- Go to the My Dashboards drop-down menu and then under IP Addresses click DHCP & DNS Management.
- Once there, select the server for which you want to create a scope.
- Click the Add New button and then click DHCP Scope.
- This will take you the Add DHCP wizard.
- On the Defining page, you will have to provide a name for the scope along with other details like a description and extra information. After that, click the Next button.
- Now, you will have to provide the range of the IP addresses for the scope. You can also exclude an IP address from the range if you wish to by clicking the Add Exclusion option.
- After that, on the Define Scope Properties, you can change the DHCP Offer Delay period. Otherwise, just hit Next again.
- You can change the scope options on the Scope Options page. This is for advanced users so be careful with it. Once done, click the Next button.
- Finally, review the scope details and once you have ensured everything, click the Create Scope button to create the scope for the selected DHCP server.
Splitting a Scope
Once you have created a scope for a certain DHCP server, you can also split it between two DHCP servers to ensure better availability of DHCP services for your network. This can be done from the DHCP and DNS (Domain Name System) page. To split a scope, do the following:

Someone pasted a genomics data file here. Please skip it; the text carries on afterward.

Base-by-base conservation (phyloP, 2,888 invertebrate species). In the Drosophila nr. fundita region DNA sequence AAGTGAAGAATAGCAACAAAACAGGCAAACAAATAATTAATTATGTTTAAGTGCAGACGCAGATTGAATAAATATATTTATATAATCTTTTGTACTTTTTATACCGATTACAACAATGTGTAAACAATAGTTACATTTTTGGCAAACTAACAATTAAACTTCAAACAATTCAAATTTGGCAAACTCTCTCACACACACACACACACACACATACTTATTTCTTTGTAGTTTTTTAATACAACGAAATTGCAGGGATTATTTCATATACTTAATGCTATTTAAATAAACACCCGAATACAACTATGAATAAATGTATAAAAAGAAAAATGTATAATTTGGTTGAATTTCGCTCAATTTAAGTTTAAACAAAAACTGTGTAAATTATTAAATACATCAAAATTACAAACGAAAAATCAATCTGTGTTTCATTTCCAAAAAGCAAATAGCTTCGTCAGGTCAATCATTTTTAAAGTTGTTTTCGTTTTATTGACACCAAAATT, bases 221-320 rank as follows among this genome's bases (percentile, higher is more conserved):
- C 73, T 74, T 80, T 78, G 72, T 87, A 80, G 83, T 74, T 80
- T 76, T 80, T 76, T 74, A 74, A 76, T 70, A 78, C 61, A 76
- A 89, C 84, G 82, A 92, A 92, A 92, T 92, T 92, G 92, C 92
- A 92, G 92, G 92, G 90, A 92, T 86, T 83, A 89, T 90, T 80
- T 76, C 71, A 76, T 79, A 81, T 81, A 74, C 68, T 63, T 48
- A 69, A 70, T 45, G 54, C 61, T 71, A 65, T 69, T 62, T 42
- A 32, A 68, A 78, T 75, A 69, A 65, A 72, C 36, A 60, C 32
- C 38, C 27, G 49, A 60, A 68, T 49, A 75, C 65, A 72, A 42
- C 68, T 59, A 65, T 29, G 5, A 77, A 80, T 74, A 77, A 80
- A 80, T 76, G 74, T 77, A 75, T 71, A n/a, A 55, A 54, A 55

- Go to the DHCP and DNS Management page by navigating through My Dashboards > DHCP and DNS Management.
- Make sure the DHCP tab is selected and then select the DHCP server on which the scope already exists.
- Click the Scopes drop-down menu and then select the Split Scope option.
- You will be taken to the Define Split Scope page.
- Here, provide a name for the secondary scope that you are about to split the primary scope with.
- Select the server for which you are trying to split the range and then click the Next button.
- Move the slider as per your needs. The scope is separated in percent so if you choose a 70-30 percent split, the primary scope will use the first 70 percent of the IP addresses available in the scope and the rest will be appointed to the secondary scope.
- You can also set the Offer Delay in ms for the secondary scope. After that, click the Finish button.